The U.S. Food and Drug Administration in recent days has authorized two new at-home COVID-19 tests — thanks to a program funded by President Joe Biden's COVID relief bill — amid growing demand bolstered by rising coronavirus cases.
The FDA on Wednesday granted Emergency Use Authorization to Siemens Healthineers' CLINITEST Rapid COVID-19 Antigen Self-Test for individuals 14 and older, as well as samples from individuals 2-13 collected by an adult.
“Undetected COVID-19 exposure is a major driver of community spread,” Christoph Pedain, PhD, Head of Point of Care Diagnostics, Siemens Healthineers said in a statement. “With the CLINITEST Rapid COVID-19 Antigen Self-Test, consumers will have access to a fast, reliable, and convenient test to provide additional safety.”
The move comes less than one week after the regulator authorized an at-home rapid test manufactured by SD Biosensor and distributed by Roche, which can also be used by people as young as 14 years old.
"Increasing Americans' access to easy-to-use, reliable COVID tests is a top priority for the Biden Administration, and we are using all resources at our disposal to make more tests available and ramp up supply," Health and Human Services Secretary Xavier Becerra said in a statement Wednesday. "Adding two new authorized tests will give Americans more options for testing at home, which helps keep people safe and provides peace of mind.”
Combined, HHS estimates, the two companies can produce tens of millions of tests per month in the United States.
HHS announced in October that the Biden Administration would invest $70 million from the American Rescue Plan — President Biden’s $1.9 trillion COVID-19 relief bill — “help bring more high-quality, at-home tests onto the market.”
The Roche and Siemens tests are the first tests to gain FDA authorization through the program known as the Independent Test Assessment Program (ITAP), which helps “identify manufacturers of high-quality tests and encouraging them to bring those tests to the U.S. market, increasing options for people and overall supply and potentially lowering costs.”
The goal of the ITAP program, per HHS, is to “accelerate the availability of more high-quality, accurate and reliable over-the-counter tests to the public as quickly as possible.”
"This program is incredibly beneficial to increasing access to rapid tests by quickly and consistently gathering the critical data companies need to request EUA and subsequently enter the U.S. market once authorized," Jeff Shuren, director of the FDA's Center for Devices and Radiological Health, said in a statement. "Knowing these tests have been independently assessed by NIH allows the FDA to act quickly on well-performed studies and trustworthy data that will lead to the availability of additional accurate and reliable tests at this critical time."
The move comes as the Biden administration is finalizing its purchase of a half-billion at-home, rapid COVID-19 tests; President Biden seeks to launch a new nationwide testing push that includes shipping tests to Americans starting in January.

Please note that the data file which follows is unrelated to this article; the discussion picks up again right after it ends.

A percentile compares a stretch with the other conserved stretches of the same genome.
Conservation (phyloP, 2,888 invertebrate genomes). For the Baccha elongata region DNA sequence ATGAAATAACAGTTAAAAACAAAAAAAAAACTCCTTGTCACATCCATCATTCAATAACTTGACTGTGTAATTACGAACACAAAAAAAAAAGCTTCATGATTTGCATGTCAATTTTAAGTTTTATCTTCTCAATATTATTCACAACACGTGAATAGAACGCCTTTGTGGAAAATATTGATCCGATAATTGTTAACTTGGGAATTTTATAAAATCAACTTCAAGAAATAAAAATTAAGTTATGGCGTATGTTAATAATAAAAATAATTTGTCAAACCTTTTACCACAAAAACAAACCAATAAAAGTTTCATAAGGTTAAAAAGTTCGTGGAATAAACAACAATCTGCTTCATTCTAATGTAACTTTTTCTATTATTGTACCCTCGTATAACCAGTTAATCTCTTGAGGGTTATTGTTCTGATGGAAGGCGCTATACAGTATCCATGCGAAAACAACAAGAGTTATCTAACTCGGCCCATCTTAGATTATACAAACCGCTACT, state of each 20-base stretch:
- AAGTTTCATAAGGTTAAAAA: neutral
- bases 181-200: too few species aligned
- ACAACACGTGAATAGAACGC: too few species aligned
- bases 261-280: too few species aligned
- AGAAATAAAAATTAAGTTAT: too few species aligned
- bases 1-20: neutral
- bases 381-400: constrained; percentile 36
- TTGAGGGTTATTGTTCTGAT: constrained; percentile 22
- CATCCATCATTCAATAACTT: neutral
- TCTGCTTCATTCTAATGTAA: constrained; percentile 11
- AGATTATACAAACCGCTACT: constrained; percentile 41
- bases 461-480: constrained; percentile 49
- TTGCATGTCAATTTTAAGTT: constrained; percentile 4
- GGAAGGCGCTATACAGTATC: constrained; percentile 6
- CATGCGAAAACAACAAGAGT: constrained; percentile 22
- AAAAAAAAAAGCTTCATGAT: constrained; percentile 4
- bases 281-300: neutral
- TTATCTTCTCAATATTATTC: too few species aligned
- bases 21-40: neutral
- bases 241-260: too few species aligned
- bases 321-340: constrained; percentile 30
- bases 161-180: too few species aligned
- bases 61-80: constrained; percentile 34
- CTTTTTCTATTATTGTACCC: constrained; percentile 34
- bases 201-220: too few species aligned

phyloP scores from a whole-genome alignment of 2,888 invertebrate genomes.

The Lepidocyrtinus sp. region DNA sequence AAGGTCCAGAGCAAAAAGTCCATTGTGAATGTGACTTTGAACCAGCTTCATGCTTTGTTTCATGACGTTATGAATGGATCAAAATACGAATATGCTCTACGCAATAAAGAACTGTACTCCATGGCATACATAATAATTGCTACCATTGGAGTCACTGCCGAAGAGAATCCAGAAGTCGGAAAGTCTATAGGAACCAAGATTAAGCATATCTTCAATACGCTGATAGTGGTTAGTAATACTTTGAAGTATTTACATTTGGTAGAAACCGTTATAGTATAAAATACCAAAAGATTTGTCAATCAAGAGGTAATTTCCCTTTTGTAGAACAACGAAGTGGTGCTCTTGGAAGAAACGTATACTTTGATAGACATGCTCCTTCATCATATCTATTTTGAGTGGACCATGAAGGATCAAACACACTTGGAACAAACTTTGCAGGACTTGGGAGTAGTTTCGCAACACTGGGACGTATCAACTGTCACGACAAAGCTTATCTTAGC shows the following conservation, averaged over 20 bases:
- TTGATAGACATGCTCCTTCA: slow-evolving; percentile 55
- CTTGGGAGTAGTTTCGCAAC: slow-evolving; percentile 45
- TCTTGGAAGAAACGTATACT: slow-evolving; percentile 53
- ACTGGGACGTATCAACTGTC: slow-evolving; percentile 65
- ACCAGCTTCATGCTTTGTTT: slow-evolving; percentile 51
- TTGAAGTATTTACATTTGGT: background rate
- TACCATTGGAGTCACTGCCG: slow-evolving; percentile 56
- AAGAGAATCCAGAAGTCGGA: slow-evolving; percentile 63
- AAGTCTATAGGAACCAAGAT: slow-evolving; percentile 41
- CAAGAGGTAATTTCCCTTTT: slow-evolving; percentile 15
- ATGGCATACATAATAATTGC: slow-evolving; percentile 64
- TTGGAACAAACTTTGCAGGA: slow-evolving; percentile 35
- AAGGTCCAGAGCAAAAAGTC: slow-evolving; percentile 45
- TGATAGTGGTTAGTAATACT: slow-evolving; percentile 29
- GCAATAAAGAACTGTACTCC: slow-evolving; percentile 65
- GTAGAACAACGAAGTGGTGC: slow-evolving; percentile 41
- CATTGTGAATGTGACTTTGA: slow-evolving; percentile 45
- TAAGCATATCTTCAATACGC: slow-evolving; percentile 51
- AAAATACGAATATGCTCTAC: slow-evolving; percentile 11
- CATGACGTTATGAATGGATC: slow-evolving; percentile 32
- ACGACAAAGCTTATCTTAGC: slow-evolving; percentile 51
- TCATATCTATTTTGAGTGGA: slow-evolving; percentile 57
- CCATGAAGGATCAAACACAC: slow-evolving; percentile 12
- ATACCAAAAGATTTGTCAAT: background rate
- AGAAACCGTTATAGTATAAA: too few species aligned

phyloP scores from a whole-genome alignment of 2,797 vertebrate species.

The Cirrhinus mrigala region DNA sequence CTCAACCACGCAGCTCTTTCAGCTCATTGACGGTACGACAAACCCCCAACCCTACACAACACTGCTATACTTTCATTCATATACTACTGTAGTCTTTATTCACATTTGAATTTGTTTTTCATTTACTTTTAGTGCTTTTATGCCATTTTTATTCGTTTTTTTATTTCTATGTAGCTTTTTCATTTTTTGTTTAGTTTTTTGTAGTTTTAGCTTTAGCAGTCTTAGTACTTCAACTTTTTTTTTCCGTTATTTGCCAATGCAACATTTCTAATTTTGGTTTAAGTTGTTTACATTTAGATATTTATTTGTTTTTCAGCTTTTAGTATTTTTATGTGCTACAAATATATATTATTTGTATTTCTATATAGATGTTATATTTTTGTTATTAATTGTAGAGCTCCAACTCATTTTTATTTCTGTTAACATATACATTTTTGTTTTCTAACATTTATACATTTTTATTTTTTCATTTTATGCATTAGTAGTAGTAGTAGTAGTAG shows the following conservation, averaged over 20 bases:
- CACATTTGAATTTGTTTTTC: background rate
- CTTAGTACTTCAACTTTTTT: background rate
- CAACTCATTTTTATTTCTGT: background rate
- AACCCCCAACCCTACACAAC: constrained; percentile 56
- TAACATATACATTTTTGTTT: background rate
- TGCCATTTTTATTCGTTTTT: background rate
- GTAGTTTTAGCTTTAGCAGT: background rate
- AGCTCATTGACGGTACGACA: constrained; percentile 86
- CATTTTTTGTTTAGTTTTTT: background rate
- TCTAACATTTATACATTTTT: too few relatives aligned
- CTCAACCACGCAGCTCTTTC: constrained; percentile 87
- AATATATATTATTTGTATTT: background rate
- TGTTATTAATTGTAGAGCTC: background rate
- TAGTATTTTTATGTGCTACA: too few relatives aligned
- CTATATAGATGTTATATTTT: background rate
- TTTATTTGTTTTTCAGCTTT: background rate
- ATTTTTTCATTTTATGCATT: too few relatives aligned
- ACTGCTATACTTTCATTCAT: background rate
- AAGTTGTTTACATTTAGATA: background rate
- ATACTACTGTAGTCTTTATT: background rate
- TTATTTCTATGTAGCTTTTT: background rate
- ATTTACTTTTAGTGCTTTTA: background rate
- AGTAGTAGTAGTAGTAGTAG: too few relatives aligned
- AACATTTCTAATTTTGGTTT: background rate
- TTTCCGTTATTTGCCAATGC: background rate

"We’re actively working to finalize the distribution mechanism – which includes a website where people will be able to order tests for free – and we’ll share more details in the days ahead," a Biden administration official told Spectrum News.
The purchasing agreements for the 500 million test kits are being negotiated on an “accelerated timeline,” officials said, and are expected to be complete by late next week, as the administration also irons out a new website and shipping system to distribute the tests.
President Joe Biden first announced the plan to purchase 500 million at-home tests a few days before Christmas Eve, and the details are in the works.
The Departments of Defense and Health and Human Services are in charge of negotiating contracts with manufacturers, and the 500 million tests will be a combination of eight different at-home tests authorized by the Food and Drug Administration, the White House press secretary said.
"The Department of Defense and HHS are already executing on an accelerated contracting timeline," a Biden administration official told Spectrum News. "Companies are already submitting information, and we expect the contract to be completed late next week."
On Thursday, the DoD awarded a $136.7 million contract to MilliporeSigma, a subsidiary of Merck, to produce a key component of rapid COVID-19 tests, which the department says can lead to production of more than 83.3 million tests a month.
The contract with the Burlington, Massachusetts-based MilliporeSigma will allow the company to boost nitrocellulose membrane production capacity, the paper which shows rapid test results, a critical component of COVID-19 rapid tests.
The effort will allow the company to “establish a nitrocellulose manufacturing capability” at its facility in Sheboygan, Wisconsin “to support more than 83.3 million tests per month for COVID-19 testing and future needs.”
As COVID-19 cases have surged to their highest levels on record in recent days, major retailers like Amazon, CVS and Walgreens have placed limits on how many at-home tests shoppers can buy.
Spectrum News' Austin Landis contributed to this report.